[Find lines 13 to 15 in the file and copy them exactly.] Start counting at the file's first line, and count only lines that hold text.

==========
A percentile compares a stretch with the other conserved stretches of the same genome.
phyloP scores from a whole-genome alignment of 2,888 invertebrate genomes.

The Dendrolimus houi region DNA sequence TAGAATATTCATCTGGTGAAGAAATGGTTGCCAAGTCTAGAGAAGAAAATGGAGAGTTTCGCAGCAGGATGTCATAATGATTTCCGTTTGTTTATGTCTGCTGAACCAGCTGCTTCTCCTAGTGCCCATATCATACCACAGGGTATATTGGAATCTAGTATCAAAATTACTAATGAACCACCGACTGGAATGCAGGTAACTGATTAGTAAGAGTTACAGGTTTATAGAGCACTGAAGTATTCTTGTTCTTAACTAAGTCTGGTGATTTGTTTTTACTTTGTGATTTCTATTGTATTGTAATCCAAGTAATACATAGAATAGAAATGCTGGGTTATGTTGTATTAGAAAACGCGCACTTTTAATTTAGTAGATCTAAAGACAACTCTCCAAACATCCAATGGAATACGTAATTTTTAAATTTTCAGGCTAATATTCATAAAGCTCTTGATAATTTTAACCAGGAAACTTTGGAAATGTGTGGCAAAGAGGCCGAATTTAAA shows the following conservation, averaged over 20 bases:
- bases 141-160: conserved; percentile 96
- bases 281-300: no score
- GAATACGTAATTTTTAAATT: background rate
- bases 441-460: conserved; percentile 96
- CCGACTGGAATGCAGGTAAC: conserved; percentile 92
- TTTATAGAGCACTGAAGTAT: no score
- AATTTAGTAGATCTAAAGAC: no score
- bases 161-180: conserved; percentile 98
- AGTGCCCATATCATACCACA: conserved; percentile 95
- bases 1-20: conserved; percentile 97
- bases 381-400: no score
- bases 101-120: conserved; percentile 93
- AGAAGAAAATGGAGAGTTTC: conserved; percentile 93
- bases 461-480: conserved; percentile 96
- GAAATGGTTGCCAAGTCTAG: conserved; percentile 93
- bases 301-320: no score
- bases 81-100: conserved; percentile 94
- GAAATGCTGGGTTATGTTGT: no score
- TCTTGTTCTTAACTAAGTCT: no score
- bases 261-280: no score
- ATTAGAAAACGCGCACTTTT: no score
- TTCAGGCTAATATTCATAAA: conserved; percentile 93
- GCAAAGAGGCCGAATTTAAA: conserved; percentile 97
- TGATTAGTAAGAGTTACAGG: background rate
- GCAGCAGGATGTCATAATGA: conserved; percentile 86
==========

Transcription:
- bases 1-20: conserved; percentile 97
- bases 381-400: no score
- bases 101-120: conserved; percentile 93